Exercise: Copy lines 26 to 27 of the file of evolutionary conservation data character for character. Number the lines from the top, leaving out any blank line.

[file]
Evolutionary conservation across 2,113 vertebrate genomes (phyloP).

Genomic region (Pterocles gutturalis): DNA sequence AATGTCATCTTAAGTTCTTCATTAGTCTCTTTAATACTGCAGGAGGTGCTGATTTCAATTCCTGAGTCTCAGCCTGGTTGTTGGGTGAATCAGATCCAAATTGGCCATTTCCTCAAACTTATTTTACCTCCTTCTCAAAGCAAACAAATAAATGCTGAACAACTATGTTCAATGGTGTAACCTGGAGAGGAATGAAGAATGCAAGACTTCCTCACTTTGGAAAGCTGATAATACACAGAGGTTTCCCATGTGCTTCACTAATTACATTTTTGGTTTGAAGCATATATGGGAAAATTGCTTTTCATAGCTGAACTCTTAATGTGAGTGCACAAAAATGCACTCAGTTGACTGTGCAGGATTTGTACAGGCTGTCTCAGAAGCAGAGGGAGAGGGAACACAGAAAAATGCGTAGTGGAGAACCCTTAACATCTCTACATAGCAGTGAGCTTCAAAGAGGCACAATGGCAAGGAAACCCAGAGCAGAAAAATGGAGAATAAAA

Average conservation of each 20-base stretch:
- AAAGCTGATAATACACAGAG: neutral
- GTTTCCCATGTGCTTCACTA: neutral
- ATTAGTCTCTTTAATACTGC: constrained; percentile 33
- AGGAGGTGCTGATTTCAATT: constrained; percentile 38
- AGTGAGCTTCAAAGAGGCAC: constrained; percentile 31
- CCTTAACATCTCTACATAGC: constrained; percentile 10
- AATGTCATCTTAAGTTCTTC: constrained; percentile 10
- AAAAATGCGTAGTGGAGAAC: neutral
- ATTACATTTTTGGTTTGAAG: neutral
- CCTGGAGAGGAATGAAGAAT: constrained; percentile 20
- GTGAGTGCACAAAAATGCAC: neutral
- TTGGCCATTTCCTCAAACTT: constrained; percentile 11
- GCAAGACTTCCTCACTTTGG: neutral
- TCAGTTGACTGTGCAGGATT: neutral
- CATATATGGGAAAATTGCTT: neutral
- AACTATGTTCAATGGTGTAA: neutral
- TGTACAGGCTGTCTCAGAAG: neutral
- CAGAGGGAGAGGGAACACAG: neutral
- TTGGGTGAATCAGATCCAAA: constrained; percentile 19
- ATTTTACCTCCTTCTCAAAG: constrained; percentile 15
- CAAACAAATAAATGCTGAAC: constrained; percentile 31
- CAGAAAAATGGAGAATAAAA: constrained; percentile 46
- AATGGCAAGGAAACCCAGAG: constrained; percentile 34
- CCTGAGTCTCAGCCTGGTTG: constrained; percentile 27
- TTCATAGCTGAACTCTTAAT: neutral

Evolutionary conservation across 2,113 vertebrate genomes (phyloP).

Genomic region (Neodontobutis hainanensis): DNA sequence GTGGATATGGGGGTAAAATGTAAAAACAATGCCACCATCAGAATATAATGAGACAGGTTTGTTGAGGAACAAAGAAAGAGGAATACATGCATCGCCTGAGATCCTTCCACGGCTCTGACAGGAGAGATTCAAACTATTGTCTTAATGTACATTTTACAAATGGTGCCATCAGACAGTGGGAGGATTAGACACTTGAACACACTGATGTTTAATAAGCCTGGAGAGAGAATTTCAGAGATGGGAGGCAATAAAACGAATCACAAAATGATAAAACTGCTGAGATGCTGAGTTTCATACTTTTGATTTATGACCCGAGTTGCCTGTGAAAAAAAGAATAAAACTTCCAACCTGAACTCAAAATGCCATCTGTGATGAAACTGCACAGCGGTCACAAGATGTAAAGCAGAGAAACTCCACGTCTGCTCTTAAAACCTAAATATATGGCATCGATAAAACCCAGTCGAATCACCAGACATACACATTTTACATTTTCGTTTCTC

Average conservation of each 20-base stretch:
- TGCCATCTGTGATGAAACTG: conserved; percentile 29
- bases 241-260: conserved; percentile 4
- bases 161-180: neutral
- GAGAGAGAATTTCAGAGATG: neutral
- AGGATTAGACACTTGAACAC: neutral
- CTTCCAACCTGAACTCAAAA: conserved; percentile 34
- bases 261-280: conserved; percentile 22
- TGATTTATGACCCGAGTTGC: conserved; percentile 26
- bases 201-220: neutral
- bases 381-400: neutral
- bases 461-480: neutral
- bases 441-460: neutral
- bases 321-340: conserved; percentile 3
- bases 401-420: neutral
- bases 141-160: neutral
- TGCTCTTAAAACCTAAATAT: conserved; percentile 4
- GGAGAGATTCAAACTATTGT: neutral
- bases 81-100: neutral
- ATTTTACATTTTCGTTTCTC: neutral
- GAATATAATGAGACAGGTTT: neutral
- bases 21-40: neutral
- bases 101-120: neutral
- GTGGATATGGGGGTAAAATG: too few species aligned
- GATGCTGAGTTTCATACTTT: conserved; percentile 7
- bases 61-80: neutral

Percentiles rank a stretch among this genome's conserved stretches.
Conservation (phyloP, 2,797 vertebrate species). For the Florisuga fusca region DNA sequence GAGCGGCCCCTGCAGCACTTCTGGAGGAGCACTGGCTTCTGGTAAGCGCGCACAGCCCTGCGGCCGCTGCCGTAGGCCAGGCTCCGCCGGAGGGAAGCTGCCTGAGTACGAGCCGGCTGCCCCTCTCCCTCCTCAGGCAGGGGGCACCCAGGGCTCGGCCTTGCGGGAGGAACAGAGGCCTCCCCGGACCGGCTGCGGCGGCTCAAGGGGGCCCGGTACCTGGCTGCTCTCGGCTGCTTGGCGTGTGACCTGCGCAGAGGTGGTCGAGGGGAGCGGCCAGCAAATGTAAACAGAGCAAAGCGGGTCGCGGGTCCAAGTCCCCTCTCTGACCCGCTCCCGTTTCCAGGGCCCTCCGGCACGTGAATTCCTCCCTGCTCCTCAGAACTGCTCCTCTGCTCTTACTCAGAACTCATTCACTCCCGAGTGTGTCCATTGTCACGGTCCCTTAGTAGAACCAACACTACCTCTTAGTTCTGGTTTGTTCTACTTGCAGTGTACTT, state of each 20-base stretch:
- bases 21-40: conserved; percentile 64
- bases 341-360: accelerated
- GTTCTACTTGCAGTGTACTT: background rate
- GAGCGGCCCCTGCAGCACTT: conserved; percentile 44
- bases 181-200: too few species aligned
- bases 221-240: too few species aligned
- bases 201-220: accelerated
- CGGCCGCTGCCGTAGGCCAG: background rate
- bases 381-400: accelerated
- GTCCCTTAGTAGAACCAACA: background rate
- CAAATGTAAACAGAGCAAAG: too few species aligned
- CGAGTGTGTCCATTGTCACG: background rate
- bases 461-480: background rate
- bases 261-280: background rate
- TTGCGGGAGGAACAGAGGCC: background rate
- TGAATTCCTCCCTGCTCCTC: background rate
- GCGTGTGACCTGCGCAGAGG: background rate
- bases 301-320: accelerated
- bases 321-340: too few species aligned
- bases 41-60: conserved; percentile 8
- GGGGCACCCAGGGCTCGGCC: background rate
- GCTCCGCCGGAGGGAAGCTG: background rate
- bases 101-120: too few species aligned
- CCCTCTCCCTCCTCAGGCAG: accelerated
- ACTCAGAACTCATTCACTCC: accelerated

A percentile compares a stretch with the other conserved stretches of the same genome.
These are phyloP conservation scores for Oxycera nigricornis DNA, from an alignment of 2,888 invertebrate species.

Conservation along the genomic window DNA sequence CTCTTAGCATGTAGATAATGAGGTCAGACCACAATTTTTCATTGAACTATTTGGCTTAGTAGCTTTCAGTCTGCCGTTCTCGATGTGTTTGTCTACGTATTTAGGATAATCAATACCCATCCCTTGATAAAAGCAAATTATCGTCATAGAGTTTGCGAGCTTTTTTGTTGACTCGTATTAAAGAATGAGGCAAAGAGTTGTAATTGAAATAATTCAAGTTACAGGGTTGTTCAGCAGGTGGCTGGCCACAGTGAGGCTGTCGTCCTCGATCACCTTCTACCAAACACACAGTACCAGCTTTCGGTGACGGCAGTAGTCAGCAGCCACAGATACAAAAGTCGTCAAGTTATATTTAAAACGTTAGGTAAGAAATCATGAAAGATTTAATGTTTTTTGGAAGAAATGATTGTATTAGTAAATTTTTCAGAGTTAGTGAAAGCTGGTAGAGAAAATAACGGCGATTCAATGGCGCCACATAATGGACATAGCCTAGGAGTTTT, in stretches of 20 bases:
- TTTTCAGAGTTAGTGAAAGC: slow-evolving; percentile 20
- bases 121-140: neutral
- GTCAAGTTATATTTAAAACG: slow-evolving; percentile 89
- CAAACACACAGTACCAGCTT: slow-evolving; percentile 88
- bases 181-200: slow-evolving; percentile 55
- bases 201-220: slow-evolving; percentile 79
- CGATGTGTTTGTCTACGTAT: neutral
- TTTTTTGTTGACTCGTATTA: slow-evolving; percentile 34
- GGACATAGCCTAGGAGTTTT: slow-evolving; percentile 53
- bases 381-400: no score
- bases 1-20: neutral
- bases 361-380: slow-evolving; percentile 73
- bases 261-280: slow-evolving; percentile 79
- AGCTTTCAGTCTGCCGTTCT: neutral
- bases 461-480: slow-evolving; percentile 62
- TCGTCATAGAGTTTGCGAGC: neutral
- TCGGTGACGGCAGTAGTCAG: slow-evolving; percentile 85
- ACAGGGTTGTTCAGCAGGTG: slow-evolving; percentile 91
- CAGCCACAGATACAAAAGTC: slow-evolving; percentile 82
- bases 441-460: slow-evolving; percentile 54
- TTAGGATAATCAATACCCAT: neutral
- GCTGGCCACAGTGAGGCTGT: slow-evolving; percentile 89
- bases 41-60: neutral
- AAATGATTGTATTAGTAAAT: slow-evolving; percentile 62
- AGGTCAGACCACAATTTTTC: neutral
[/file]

- AATGGCAAGGAAACCCAGAG: constrained; percentile 34
- CCTGAGTCTCAGCCTGGTTG: constrained; percentile 27